“You’ve known other Betazoids?” Omara asked.

“Yes, there was a counselor on a ship I…” Keiko begin. Then she stopped cold at the sight before her.

Two mud-covered children charged through an open field, about a hundred meters away. They screamed, fell down, clawed at the ground and got up with handfuls of mud, which they threw at each other. Keiko had a horrible feeling she knew who the children were.

Keiko ran forward into the field. “Molly! Kirdo! What are you doing? Look at you!”

Molly stopped. “I’m sorry, Mommy,” she said meekly.

Kirdo was confused. “Is something wrong, Mrs. O’Brien? You said play is good for developing imagination.”

Molly eagerly grasped this line of thinking. “That’s right! We built a mud castle. That’s imaginative, isn’t it?”

“We made mud people, who live in the castle!” Kirdo said. “But they had a battle.”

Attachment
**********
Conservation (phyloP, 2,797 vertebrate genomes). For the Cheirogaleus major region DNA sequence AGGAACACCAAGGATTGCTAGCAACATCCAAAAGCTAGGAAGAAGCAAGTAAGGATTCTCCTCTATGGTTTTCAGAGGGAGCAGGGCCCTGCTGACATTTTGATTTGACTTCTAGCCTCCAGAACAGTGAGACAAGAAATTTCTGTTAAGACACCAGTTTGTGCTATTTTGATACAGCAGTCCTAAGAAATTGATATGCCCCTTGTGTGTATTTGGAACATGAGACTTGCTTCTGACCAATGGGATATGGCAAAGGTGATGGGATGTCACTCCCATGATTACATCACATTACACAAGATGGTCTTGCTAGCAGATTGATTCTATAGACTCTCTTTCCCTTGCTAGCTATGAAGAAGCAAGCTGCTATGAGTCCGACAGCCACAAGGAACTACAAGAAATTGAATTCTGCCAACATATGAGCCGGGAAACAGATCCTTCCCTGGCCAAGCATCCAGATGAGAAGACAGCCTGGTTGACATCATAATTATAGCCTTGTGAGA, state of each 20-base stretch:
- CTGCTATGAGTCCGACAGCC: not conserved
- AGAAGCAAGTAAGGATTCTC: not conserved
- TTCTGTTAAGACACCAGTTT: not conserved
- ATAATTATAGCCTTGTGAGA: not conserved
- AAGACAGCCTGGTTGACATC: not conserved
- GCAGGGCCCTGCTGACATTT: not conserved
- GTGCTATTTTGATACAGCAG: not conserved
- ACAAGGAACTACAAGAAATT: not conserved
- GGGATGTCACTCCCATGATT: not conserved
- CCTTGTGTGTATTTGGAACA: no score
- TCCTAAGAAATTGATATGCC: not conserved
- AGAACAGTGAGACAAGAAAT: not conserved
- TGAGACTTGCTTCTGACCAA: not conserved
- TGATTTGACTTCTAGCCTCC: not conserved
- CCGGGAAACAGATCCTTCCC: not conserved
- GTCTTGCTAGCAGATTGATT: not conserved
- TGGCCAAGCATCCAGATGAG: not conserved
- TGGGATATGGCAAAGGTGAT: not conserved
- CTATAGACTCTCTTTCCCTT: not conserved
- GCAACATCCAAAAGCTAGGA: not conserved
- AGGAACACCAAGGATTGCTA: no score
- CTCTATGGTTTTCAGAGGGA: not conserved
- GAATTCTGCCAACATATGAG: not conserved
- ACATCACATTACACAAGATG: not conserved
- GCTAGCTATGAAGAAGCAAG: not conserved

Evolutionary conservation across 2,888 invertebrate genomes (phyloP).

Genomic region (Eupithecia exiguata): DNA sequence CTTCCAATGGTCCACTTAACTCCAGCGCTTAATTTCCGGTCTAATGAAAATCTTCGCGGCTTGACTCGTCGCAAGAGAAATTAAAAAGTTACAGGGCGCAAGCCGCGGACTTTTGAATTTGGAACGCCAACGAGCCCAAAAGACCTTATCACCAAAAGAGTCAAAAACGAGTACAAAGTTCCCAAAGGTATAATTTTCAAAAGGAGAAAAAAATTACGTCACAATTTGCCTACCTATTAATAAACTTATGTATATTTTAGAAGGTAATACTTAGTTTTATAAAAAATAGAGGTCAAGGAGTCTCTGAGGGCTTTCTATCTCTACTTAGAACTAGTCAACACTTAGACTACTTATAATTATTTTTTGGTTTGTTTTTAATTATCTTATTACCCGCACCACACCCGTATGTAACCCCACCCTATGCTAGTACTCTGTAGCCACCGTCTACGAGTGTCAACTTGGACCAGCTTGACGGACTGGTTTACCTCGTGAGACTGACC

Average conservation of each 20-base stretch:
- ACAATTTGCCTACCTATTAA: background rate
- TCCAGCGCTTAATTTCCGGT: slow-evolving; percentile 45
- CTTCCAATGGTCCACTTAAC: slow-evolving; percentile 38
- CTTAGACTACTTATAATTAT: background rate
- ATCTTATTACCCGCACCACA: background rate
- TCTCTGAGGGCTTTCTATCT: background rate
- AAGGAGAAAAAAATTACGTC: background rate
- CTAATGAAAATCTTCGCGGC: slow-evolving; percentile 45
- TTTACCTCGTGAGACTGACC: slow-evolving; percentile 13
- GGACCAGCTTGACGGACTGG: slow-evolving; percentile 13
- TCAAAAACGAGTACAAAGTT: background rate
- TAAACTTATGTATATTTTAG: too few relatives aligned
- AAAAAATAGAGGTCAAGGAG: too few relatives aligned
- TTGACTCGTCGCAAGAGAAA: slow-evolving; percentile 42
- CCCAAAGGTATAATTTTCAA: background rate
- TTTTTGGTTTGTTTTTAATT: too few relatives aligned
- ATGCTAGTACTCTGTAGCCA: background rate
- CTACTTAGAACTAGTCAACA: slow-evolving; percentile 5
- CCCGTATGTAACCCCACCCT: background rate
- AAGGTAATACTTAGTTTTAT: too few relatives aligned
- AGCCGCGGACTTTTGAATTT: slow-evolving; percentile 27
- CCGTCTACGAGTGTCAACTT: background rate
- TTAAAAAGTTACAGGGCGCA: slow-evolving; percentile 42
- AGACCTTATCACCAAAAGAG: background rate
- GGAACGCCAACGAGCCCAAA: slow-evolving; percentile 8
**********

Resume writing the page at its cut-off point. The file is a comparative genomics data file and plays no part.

“A battle with mud,” Molly continued.” I guess that’s how…”

“Oh kids, don’t worry,” Keiko said, relenting. “The mud will come off.”

Keiko turned to Omara. “I’ll talk to you later, after I get these two cleaned up.”

Damar had left strict instructions that he not be disturbed. Still in a celebratory mood, and despite having woken up with one of the worst hangovers in his life, Damar had contacted Ciana in the morning, boasting that his already-spectacular career was headed for even more giddy heights.

Ciana arrived within an hour. Her punctuality was one of her best qualities. Of course, she has so many ‘good qualities,’ Damar mused as Ciana sat on the couch and stretched languorously.

The com system beeped. Annoyed, Damar went to the viewscreen.

“Yes?” he barked.